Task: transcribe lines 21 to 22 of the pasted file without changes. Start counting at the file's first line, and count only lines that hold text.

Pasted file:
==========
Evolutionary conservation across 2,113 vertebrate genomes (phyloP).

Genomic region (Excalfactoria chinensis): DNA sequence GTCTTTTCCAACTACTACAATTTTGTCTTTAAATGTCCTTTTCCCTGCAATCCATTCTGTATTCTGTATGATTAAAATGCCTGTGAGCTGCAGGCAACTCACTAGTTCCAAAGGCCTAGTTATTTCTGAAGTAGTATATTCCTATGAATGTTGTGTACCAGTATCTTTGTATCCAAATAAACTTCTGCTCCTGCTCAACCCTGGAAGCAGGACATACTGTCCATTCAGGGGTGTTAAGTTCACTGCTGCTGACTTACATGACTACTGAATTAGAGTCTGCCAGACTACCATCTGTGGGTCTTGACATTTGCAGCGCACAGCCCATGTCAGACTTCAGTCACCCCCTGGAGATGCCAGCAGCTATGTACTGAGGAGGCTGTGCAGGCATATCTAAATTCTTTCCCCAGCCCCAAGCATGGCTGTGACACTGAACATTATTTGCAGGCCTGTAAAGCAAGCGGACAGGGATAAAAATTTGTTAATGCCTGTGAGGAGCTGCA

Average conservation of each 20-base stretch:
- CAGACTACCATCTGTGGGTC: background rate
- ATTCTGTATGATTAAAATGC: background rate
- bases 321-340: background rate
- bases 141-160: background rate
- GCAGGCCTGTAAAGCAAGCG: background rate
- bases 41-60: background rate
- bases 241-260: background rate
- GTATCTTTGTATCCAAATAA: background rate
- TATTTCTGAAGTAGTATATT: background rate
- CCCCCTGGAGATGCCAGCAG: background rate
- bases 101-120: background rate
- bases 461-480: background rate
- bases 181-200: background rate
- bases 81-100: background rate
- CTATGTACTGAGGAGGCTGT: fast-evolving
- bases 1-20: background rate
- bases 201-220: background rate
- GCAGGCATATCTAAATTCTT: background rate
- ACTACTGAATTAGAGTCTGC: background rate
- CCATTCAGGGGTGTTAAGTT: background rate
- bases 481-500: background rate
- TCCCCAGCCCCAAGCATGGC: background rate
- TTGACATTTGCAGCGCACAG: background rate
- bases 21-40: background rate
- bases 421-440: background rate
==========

- GCAGGCATATCTAAATTCTT: background rate
- ACTACTGAATTAGAGTCTGC: background rate